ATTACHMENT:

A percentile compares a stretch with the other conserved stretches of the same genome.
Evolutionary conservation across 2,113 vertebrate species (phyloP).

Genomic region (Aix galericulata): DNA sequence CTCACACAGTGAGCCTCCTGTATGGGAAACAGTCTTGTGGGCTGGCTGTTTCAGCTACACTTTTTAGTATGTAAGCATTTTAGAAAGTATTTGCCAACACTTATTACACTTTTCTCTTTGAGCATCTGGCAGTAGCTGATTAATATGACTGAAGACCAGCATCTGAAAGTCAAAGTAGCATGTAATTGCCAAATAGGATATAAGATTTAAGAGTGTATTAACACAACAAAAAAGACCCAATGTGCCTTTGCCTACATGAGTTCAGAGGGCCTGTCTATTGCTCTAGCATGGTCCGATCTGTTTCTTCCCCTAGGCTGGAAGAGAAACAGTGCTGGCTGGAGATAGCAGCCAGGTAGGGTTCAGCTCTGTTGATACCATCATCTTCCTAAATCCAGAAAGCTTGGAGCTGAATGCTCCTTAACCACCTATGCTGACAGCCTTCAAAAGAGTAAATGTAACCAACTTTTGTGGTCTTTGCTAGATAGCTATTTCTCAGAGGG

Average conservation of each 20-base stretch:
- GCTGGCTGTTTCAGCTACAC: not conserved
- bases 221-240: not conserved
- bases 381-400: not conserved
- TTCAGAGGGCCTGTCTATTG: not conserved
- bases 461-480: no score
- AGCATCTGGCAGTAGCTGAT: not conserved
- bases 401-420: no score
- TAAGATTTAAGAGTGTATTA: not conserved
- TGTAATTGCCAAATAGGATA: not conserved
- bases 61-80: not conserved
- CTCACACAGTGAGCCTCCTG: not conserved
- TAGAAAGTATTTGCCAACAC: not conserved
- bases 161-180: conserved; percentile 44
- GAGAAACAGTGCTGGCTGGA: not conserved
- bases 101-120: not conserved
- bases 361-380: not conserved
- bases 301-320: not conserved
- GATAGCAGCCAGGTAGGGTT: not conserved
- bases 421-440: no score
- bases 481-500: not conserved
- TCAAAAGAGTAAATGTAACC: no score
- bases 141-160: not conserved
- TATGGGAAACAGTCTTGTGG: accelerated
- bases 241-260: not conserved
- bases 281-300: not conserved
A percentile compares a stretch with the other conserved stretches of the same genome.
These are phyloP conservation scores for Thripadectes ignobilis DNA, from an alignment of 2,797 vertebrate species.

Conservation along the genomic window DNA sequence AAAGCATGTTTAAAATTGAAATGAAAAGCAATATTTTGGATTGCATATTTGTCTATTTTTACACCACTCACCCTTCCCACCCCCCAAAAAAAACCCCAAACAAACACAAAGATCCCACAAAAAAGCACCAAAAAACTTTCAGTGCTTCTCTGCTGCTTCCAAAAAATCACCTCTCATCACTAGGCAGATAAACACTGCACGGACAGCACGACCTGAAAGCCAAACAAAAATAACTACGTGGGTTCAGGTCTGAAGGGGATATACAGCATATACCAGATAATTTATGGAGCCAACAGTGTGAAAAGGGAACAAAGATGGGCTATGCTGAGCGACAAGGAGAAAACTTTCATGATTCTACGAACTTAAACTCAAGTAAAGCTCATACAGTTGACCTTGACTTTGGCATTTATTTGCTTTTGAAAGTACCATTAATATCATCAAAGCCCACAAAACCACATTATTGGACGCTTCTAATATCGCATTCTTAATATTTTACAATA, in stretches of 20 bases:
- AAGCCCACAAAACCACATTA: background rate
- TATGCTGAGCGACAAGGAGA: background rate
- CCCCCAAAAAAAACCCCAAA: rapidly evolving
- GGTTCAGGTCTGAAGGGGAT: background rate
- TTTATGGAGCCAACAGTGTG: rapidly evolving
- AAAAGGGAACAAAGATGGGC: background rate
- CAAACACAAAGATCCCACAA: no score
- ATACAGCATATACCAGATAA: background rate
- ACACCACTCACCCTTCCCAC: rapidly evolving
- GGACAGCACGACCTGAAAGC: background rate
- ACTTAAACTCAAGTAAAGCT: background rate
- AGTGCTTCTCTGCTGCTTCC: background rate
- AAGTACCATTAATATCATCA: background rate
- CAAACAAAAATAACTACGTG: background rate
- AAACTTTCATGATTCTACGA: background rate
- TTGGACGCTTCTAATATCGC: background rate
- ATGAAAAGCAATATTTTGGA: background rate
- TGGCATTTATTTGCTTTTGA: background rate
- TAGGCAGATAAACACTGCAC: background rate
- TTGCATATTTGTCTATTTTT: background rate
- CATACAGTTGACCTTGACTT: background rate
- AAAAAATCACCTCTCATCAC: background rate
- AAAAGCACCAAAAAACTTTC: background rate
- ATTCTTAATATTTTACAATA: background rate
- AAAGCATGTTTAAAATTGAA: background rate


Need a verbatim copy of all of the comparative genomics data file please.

A percentile compares a stretch with the other conserved stretches of the same genome.
Evolutionary conservation across 2,113 vertebrate species (phyloP).

Genomic region (Aix galericulata): DNA sequence CTCACACAGTGAGCCTCCTGTATGGGAAACAGTCTTGTGGGCTGGCTGTTTCAGCTACACTTTTTAGTATGTAAGCATTTTAGAAAGTATTTGCCAACACTTATTACACTTTTCTCTTTGAGCATCTGGCAGTAGCTGATTAATATGACTGAAGACCAGCATCTGAAAGTCAAAGTAGCATGTAATTGCCAAATAGGATATAAGATTTAAGAGTGTATTAACACAACAAAAAAGACCCAATGTGCCTTTGCCTACATGAGTTCAGAGGGCCTGTCTATTGCTCTAGCATGGTCCGATCTGTTTCTTCCCCTAGGCTGGAAGAGAAACAGTGCTGGCTGGAGATAGCAGCCAGGTAGGGTTCAGCTCTGTTGATACCATCATCTTCCTAAATCCAGAAAGCTTGGAGCTGAATGCTCCTTAACCACCTATGCTGACAGCCTTCAAAAGAGTAAATGTAACCAACTTTTGTGGTCTTTGCTAGATAGCTATTTCTCAGAGGG

Average conservation of each 20-base stretch:
- GCTGGCTGTTTCAGCTACAC: not conserved
- bases 221-240: not conserved
- bases 381-400: not conserved
- TTCAGAGGGCCTGTCTATTG: not conserved
- bases 461-480: no score
- AGCATCTGGCAGTAGCTGAT: not conserved
- bases 401-420: no score
- TAAGATTTAAGAGTGTATTA: not conserved
- TGTAATTGCCAAATAGGATA: not conserved
- bases 61-80: not conserved
- CTCACACAGTGAGCCTCCTG: not conserved
- TAGAAAGTATTTGCCAACAC: not conserved
- bases 161-180: conserved; percentile 44
- GAGAAACAGTGCTGGCTGGA: not conserved
- bases 101-120: not conserved
- bases 361-380: not conserved
- bases 301-320: not conserved
- GATAGCAGCCAGGTAGGGTT: not conserved
- bases 421-440: no score
- bases 481-500: not conserved
- TCAAAAGAGTAAATGTAACC: no score
- bases 141-160: not conserved
- TATGGGAAACAGTCTTGTGG: accelerated
- bases 241-260: not conserved
- bases 281-300: not conserved
A percentile compares a stretch with the other conserved stretches of the same genome.
These are phyloP conservation scores for Thripadectes ignobilis DNA, from an alignment of 2,797 vertebrate species.

Conservation along the genomic window DNA sequence AAAGCATGTTTAAAATTGAAATGAAAAGCAATATTTTGGATTGCATATTTGTCTATTTTTACACCACTCACCCTTCCCACCCCCCAAAAAAAACCCCAAACAAACACAAAGATCCCACAAAAAAGCACCAAAAAACTTTCAGTGCTTCTCTGCTGCTTCCAAAAAATCACCTCTCATCACTAGGCAGATAAACACTGCACGGACAGCACGACCTGAAAGCCAAACAAAAATAACTACGTGGGTTCAGGTCTGAAGGGGATATACAGCATATACCAGATAATTTATGGAGCCAACAGTGTGAAAAGGGAACAAAGATGGGCTATGCTGAGCGACAAGGAGAAAACTTTCATGATTCTACGAACTTAAACTCAAGTAAAGCTCATACAGTTGACCTTGACTTTGGCATTTATTTGCTTTTGAAAGTACCATTAATATCATCAAAGCCCACAAAACCACATTATTGGACGCTTCTAATATCGCATTCTTAATATTTTACAATA, in stretches of 20 bases:
- AAGCCCACAAAACCACATTA: background rate
- TATGCTGAGCGACAAGGAGA: background rate
- CCCCCAAAAAAAACCCCAAA: rapidly evolving
- GGTTCAGGTCTGAAGGGGAT: background rate
- TTTATGGAGCCAACAGTGTG: rapidly evolving
- AAAAGGGAACAAAGATGGGC: background rate
- CAAACACAAAGATCCCACAA: no score
- ATACAGCATATACCAGATAA: background rate
- ACACCACTCACCCTTCCCAC: rapidly evolving
- GGACAGCACGACCTGAAAGC: background rate
- ACTTAAACTCAAGTAAAGCT: background rate
- AGTGCTTCTCTGCTGCTTCC: background rate
- AAGTACCATTAATATCATCA: background rate
- CAAACAAAAATAACTACGTG: background rate
- AAACTTTCATGATTCTACGA: background rate
- TTGGACGCTTCTAATATCGC: background rate
- ATGAAAAGCAATATTTTGGA: background rate
- TGGCATTTATTTGCTTTTGA: background rate
- TAGGCAGATAAACACTGCAC: background rate
- TTGCATATTTGTCTATTTTT: background rate
- CATACAGTTGACCTTGACTT: background rate
- AAAAAATCACCTCTCATCAC: background rate
- AAAAGCACCAAAAAACTTTC: background rate
- ATTCTTAATATTTTACAATA: background rate
- AAAGCATGTTTAAAATTGAA: background rate